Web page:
He’s alive

I took a bit of a shot at Michigan’s lacking pass rush in my Saturday Primer, but the Wolverines’ defense came alive against Iowa, in particular DE Brandon Graham. Graham, who came into the contest with only one sack on the season, finished the game with two sacks, 3½ tackles for loss and nine total tackles and showed why he’s one of the nation’s best. Graham’s ability to play with consistent leverage and power on contact is what really jumped out at me. He consistently was able to generate quite a push vs. Iowa’s starting offensive tackles Bryan Bulaga and Kyle Calloway, and he used his short-area quickness to shed blocks and accelerate into the backfield. What I love most about Graham is that he possesses the power and length to anchor at the point of attack and beat blocks in the run game. He isn’t a guy who is ever going to be a star at the next level, but he looks like a very capable three-down NFL lineman.

Some small-school love

Indiana (Pa.) cornerback Akwasi Owusu-Ansah is proving to scouts that he not only has the ability to take over games on the defensive side of the ball but on special teams as well. Owusu-Ansah returned both a kickoff and punt for touchdowns last weekend against Edinboro, giving him eight career touchdowns. He’s a gifted athlete at 6-1, 205, runs in the low 4.4 range and possesses that rare ability to take over games when needed. He has the skill set to project to either CB or FS at the next level and could end up being the first small-school player taken in the draft.

Two corners on the rise

David Pender, Purdue (6-1, 175)

Pender is a tall, lean corner who showcases good bend in his drop and does a nice job using his length to disrupt receivers in the pass game. He needs to continue to add more bulk and strength to his upper body, but he looks like a guy who could be effective when asked to press at the next level.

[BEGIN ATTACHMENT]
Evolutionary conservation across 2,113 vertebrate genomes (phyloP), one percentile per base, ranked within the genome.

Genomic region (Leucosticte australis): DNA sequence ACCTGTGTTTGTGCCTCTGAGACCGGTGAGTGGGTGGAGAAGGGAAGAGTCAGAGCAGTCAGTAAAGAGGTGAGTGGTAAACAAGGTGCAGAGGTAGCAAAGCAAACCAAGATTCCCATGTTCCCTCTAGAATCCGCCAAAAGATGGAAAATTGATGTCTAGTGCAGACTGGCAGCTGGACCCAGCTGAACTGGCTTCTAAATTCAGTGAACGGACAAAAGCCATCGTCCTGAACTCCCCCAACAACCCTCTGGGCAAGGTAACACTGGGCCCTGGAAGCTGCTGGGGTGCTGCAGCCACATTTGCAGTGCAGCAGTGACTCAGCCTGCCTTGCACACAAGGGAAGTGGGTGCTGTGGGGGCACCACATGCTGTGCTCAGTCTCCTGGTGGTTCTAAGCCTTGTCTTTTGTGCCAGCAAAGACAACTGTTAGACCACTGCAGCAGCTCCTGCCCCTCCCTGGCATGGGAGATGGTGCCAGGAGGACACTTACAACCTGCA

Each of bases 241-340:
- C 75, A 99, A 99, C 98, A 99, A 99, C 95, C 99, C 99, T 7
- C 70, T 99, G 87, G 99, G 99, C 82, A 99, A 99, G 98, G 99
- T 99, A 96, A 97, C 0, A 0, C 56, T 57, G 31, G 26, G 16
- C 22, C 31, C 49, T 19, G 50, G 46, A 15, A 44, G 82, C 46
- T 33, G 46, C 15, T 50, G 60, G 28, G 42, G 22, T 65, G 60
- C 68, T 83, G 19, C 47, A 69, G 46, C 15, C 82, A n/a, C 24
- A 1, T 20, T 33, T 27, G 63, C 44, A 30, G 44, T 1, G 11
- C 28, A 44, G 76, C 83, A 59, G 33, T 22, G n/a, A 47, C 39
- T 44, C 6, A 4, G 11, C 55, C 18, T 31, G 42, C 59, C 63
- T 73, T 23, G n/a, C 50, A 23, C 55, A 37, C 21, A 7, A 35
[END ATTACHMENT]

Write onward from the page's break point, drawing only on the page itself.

Walter McFadden, Auburn (5-10, 176)

When watching McFadden last weekend, it was obvious that he not only has the ability to track the ball vertically, he also showcases excellent awareness and ball skills in coverage. He looked very comfortable when asked to play from behind, and made two big plays down the field in man coverage vs. Arkansas. He struggles to get back up to speed initially out of his transition, and I can’t say that I would trust him on an island in man coverage at the next level. However, his combination of range, ball skills and awareness has be thinking he would be an ideal Cover 2 guy at the next level.

Follow me on Twitter: WesBunting

NFP's Introduction to Scouting Class is now registering for the Fall session! Save $200 if you enroll before July 31st. REGISTER NOW!

Check out our partners at TiqIQ for the best deals on all games on the 2014 NFL schedule.

NFP Inside Content. All Season.